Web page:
The Halls at Hardwick on the eastern fringes of Derbyshire are lasting memorials to two formidable ladies, Bess of Hardwick (1527-1608) and Evelyn Cavendish (1870-1960).
Bess, or to give her her full title, Elizabeth Cavendish (later Talbot), Countess of Shrewsbury, managed, with the help of four marriages, to become the second most powerful woman in the land (after Queen Elizabeth I). She not only had the Old Hall built on the site of her birthplace, but, before it was finished, arranged for the grander New Hall to built just a 100 yards away.
Evelyn Cavendish, Duchess of Devonshire, having had a distinguished career in public service, spent the last years of her life at Hardwick, where she oversaw conservation work ranging from fighting woodworm to repairing tapestries.
The estate was transferred to HM Treasury in 1956 in lieu of death duty and then on to National Trust in 1959, although the Old Hall is administered by English Heritage.
National Trust members have free parking and access to both the Old and New Halls as well as the gardens by the New Hall and Parkland. English Heritage members have to pay for parking (currently £5) and then have access to the Old Hall and Parkland.
Hardwick Old Hall
It is worth visiting the Old Hall first as the exhibition in the Visitor Centre provides fascinating background to Bess of Hardwick’s life. It is possible to climb four floors in the ruined building (the Hall was demolished in the 1750s) to get great views over the New Hall and surrounding countryside. However when I visited in August 2019, the building was closed for renovation.
Hardwick New Hall
The external appearance impresses, as it was designed to do. It is one of the earliest examples of Renaissance style in England and its unusually large windows were themselves meant to impress – glass was a luxury item in Elizabethan times. To top it all, Bess had her initials (ES for Elizabeth Shrewsbury) added as sculptures at roof level.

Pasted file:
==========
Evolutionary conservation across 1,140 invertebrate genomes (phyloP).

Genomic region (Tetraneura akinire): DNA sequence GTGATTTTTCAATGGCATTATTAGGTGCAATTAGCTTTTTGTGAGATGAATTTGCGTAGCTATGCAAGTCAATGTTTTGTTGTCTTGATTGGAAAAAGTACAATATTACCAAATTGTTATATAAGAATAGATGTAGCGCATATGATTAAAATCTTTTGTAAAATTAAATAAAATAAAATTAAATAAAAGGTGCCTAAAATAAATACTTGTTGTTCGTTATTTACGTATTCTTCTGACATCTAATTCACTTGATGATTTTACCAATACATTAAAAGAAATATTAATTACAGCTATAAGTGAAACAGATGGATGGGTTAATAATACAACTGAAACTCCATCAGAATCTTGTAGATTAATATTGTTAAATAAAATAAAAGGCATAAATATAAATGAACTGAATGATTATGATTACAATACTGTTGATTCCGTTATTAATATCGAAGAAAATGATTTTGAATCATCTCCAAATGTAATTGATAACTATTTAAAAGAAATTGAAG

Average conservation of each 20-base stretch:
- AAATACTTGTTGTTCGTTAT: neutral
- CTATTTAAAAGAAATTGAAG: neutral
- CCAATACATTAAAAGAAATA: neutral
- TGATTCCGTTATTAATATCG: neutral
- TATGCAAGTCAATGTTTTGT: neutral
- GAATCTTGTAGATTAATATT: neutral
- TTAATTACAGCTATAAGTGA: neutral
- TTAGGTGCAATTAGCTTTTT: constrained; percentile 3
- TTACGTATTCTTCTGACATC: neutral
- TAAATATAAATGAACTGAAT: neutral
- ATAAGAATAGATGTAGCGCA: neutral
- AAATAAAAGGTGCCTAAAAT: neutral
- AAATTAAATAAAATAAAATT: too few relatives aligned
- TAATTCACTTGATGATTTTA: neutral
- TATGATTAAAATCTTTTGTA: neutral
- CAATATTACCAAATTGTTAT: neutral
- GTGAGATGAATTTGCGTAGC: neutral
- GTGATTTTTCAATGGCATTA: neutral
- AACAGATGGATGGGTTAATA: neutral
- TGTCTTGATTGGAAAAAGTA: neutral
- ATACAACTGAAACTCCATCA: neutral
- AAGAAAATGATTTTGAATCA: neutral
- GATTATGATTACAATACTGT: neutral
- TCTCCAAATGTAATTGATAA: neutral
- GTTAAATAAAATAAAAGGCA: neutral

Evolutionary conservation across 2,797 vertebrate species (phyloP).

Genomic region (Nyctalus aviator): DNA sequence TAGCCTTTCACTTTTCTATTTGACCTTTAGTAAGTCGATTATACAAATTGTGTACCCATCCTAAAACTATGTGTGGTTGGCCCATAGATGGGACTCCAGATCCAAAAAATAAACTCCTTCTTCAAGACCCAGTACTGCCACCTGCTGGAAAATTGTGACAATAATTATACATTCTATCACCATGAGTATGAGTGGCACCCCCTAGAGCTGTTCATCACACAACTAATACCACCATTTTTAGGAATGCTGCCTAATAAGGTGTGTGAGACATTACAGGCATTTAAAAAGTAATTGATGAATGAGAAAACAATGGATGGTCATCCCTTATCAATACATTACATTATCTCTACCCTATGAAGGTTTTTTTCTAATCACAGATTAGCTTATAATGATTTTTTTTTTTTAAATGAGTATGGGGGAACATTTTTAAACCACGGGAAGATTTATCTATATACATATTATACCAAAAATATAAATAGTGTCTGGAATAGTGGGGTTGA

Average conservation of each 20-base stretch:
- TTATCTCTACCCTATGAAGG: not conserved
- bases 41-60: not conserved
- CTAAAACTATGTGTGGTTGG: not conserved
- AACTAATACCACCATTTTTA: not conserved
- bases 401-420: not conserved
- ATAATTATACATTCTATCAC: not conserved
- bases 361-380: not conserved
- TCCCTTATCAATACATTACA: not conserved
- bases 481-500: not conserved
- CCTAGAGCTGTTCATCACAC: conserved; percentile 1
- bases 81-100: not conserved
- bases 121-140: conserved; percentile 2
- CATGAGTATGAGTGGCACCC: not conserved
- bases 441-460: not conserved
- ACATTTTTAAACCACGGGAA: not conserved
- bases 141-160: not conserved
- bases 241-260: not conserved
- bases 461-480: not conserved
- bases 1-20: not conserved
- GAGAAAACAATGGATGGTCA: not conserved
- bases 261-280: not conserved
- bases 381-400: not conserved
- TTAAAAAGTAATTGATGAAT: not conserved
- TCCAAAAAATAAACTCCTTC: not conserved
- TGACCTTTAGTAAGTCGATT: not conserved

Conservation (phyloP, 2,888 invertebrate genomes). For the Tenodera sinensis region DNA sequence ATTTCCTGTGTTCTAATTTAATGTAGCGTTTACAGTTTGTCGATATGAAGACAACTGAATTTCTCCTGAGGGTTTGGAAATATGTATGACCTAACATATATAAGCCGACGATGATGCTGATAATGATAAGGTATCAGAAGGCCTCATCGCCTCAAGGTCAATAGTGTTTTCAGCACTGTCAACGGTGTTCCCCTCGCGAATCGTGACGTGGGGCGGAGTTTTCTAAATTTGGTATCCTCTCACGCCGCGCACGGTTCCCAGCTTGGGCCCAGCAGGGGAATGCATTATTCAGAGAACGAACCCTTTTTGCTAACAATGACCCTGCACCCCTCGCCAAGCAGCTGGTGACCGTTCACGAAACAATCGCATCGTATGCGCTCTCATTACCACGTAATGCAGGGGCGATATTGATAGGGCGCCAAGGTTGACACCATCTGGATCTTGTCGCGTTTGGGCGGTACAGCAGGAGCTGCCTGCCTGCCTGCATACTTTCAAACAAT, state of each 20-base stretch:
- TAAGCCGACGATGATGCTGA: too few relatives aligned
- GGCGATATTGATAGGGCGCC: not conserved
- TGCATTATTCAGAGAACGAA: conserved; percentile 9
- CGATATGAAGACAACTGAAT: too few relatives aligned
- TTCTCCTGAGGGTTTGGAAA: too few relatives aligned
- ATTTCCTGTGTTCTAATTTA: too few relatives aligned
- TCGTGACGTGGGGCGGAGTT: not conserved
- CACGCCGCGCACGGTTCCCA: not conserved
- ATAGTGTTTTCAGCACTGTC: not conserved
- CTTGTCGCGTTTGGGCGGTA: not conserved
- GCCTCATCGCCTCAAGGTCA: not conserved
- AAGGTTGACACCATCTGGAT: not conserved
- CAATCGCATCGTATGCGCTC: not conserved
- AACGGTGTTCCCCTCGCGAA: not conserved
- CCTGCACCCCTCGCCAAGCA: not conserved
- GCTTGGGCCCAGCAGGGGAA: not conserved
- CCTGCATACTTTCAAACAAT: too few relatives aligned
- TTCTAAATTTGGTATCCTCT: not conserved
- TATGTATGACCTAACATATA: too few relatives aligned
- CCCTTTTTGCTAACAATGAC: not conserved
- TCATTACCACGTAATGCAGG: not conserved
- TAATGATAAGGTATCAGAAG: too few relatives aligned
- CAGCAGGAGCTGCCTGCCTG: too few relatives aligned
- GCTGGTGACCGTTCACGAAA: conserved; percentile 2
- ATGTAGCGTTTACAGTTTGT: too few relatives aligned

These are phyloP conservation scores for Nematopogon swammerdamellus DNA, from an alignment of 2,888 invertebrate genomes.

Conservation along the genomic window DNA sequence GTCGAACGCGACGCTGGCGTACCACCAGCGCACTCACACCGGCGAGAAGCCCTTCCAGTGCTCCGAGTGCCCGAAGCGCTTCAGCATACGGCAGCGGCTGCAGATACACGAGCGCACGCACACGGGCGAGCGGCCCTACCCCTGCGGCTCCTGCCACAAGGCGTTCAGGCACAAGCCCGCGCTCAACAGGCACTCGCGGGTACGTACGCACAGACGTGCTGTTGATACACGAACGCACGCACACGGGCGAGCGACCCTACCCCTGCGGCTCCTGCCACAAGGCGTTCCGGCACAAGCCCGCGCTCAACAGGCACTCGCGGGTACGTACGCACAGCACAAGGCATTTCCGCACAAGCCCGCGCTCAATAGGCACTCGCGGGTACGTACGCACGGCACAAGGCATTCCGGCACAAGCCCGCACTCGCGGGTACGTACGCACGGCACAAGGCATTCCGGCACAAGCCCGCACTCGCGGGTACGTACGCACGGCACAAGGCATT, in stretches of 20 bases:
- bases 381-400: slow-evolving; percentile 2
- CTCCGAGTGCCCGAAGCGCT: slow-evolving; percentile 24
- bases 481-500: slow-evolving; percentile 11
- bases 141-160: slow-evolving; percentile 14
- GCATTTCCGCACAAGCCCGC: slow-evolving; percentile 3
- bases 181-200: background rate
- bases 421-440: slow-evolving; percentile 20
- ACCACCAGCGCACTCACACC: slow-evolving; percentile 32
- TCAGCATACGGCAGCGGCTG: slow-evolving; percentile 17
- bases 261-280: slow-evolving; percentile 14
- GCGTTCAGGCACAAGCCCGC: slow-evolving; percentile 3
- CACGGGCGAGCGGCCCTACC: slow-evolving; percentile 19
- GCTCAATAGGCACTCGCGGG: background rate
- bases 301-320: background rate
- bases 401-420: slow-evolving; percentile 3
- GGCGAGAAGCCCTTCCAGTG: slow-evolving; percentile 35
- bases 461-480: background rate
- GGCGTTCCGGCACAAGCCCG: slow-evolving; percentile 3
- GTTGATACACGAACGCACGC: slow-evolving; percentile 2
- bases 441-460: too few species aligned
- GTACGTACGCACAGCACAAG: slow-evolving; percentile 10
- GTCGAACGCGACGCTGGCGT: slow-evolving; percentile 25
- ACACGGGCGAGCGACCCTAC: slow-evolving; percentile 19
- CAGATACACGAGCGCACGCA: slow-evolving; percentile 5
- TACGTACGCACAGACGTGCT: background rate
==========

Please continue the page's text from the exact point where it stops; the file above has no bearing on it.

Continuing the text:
Entering through the Grand Entrance Hall immediately gives a feeling of the stylish but ostentatious wealth of Bess. This continues when ascending the Grand Staircase to the top floor state rooms, which contain furniture and textiles dating back to Bess’s time.
The most imposing room is the massive Long Gallery which has walls covered with tapestries illustrating the biblical story of Gideon. By contrast, the tiny Muniments Room’s interest comes from it containing over 400 boxes where all the documents relating to Bess’s properties were filed.
The floor below has more modest rooms, including those used by Eveleyn Cavendish. Her bedroom is quite simple compared with rooms on the upper floor, although still draped with tapestries.
The Gardens consist of four almost rectangular areas, although three of these sections are orchards or grassed areas. The one bedded area has a fine collection of herbs. I found the most attractive parts of the Gardens to be the long and colourful herbaceous South Border and the Rose Garden in the East court that was planted by Evelyn Cavendish.
The National Trust has signposted four walks varying in distance from 1.5 to 3.5 miles within the several hundred acres of Parkland.
I took the 2.5 mile Sculpture Walk, in part because the Hardwick Inn is halfway along the route – a great place to stop for refreshments. Further along the Walk, there are some great views back to the Halls across the Great Pond.
If formal gardens attract you to visit stately homes, then I wouldn’t recommend Hardwick’s limited displays. If parkland walks are your forte, then Hardwick has some pleasant routes, although less agile senior travellers should take care with regard to some steep inclines and muddy stretches. If you have children in tow, then opportunities to keep them entertained are fairly limited, although there is a Woodland Play trail.
However, if history and house interiors are your main interests, then I can strongly recommend visiting Hardwick New Hall, with the Old Hall providing some fascinating background.
Nearby Heritage Sites
Stainsby Mill, a National Trust property situated on the Hardwick estate a couple of miles away from the Halls, is a working 18th Century watermill.
Bolsover Castle, an English Heritage site six miles to the north of Hardwick, is basically a Stuart mansion rather than having any defensive purpose. Nevertheless, it provides sweeping views over the Derbyshire countryside.
About 15 miles to the north-east, is Clumber Park, a National Trust site with a scenic four mile walk around a lake.
See also: National Trust Derbyshire: Calke Abbey
Joining English Heritage and/or National Trust
If you plan to visit several sites in a year then you could save money by purchasing annual membership. See: English Heritage versus National Trust – Which to join?
POSTED 30th AUGUST 2019 by STEVE HANSON. Photographs were taken by BARBARA HANSON.